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Decatur Termination of Parental Rights Attorneys

Lawyers in Weatherford, Parker County and Wise County Facilitating Adoption Proceedings

Adopting a child is an incredibly rewarding experience for many families, allowing them to offer love and safety to children who are looking for permanent homes and long-lasting family bonds. However, the process of adoption can be complex. One or both parents must legally surrender their parental rights before an adoption can go forward. Many factors come into play in this decision-making process, but with patience and persistence, families can find deep emotional fulfillment as they establish relationships with adoptive children.

Here at J.A. Griffin Law Firm, P.C., we are sensitive to the complex and emotional nature of adoption cases. We understand that terminating parental rights can be a difficult for a parent to take, and we strive to ensure that the decisions made during an adoption case will always be in the best interest of the adopted child or children. If you are considering adoption in Texas, we encourage you to reach out now and allow us to aid you throughout this life-changing journey.

Voluntarily Terminating Parental Rights

Texas law allows a parent to give up his or her parental rights prior to an adoption. Either or both biological parents may sign an affidavit of voluntary relinquishment of parental rights. This affidavit may be signed at least 48 hours after a child is born. It will list the parent's contact information and provide other details, including the name of the prospective adoptive parent or the agency that will serve as the child's managing conservator until the child is adopted.

A waiver of interest can also be completed by a person who is not a child's presumed father and who has not been listed on the child's birth certificate. This waiver can be signed at any time, including prior to the child's birth. It will state that a man does not intend to invoke any parental rights toward the child and that he waives the right to be notified in any suit that will affect the parent-child relationship, including future adoption cases. The waiver may also state that the man does not admit to being the child's biological father.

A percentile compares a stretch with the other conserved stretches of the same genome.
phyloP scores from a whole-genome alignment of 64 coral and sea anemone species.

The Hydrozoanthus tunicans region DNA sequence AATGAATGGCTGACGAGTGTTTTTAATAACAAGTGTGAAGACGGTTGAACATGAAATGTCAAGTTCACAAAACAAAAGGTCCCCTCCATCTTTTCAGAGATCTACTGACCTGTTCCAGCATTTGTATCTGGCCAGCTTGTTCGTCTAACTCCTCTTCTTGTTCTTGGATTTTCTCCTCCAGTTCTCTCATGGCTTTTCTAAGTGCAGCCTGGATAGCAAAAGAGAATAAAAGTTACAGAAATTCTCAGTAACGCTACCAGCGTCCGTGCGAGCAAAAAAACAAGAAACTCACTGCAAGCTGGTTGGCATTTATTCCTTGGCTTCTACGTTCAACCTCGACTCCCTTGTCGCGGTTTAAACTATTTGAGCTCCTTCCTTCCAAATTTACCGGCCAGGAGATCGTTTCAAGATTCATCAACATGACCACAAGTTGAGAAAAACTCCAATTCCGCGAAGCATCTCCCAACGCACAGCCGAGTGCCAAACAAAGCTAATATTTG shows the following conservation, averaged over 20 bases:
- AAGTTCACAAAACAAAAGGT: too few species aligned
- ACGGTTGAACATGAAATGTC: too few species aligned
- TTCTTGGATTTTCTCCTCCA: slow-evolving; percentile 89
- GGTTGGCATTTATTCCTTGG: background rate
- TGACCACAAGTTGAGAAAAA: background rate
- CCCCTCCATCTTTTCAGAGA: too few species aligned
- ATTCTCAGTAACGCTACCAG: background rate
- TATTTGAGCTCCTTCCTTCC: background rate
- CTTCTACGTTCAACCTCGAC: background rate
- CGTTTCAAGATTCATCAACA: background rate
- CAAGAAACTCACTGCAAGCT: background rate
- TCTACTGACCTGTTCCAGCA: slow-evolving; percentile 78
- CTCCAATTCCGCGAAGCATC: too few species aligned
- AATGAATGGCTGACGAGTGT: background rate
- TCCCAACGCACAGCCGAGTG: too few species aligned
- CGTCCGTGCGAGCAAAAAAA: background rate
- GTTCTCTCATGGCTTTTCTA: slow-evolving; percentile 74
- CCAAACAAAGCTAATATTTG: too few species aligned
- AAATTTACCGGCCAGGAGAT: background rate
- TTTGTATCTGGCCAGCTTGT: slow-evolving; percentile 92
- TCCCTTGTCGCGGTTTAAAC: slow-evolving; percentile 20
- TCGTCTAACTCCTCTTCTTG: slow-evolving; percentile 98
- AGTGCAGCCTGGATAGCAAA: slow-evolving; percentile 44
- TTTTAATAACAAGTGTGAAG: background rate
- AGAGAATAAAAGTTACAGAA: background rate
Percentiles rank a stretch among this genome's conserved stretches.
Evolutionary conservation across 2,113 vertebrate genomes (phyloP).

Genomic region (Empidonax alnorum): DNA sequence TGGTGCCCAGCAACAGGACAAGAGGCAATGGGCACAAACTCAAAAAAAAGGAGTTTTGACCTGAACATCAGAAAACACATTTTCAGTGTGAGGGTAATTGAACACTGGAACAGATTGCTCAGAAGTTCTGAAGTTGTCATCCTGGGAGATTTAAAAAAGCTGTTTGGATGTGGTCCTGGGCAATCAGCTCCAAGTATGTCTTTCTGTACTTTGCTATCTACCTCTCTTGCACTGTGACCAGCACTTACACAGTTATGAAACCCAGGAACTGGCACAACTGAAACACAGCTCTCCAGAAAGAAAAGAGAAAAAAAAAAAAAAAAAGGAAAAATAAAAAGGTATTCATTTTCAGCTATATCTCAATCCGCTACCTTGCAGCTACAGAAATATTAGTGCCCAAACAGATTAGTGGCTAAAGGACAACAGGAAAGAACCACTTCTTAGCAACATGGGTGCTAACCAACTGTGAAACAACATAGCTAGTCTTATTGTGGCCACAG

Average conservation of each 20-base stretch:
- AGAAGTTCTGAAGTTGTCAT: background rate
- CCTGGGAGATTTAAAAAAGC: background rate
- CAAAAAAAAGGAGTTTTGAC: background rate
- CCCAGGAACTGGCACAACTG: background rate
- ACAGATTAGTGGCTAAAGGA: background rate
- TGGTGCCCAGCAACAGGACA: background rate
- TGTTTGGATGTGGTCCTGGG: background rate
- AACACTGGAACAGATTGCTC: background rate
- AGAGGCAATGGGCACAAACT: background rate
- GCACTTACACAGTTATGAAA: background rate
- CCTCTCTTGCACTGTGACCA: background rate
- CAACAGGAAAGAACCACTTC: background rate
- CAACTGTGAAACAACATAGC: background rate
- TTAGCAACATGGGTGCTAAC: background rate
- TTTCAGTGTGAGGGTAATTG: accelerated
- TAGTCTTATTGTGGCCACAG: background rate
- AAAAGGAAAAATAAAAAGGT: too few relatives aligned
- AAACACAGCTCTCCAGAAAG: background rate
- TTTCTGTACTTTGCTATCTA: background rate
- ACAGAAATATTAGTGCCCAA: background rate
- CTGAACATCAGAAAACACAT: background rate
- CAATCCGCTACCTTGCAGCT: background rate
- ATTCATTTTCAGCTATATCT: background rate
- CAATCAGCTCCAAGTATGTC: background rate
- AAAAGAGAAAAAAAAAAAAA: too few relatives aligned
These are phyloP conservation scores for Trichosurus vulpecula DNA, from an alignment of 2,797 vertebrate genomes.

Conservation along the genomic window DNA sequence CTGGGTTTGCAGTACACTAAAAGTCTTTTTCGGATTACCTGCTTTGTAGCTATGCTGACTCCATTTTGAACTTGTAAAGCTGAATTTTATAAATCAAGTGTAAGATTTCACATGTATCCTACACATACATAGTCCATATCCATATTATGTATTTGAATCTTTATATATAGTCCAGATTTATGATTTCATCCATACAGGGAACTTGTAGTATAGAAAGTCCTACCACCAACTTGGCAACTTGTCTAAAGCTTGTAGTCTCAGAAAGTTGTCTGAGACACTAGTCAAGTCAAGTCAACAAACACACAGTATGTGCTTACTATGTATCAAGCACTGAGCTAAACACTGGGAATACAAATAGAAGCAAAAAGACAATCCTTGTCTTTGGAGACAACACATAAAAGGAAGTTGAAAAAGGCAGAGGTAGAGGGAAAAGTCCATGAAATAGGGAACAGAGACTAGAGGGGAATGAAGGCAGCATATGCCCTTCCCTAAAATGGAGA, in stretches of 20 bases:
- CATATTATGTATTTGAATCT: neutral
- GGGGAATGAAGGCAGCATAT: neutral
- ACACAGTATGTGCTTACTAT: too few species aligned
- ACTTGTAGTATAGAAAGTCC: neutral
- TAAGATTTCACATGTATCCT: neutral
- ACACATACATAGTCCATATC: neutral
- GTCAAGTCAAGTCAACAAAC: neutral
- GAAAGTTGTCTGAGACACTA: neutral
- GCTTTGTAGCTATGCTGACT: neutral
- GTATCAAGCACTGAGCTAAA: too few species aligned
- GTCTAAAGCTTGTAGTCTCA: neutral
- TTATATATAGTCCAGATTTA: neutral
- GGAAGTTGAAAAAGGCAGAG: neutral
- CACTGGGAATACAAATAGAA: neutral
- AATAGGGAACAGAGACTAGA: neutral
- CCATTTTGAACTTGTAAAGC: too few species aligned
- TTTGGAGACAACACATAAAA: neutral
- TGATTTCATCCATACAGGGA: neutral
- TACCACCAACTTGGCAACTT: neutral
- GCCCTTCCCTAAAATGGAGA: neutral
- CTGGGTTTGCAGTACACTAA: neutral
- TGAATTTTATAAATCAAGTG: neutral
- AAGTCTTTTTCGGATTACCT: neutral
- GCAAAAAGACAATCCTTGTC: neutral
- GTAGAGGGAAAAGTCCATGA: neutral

An affidavit of voluntary relinquishment of parental rights or a waiver of interest will not terminate the parent's rights. The termination of parental rights must be approved by a family court judge, who will review the facts of the case to determine whether the termination would be in the best interests of the child. However, if a parent who does not want to be involved in the child's life wishes to give up their parental rights, and a qualified adoptive parent will be stepping in to serve in this role, the termination of parental rights will likely be approved.

When Can Parental Rights Be Involuntarily Terminated?

Although it can be a lengthy, costly, and emotionally taxing process for all involved, parental rights may need to be involuntarily terminated by court order in some cases. Under Texas law, a parent's rights could potentially be terminated because of issues such as: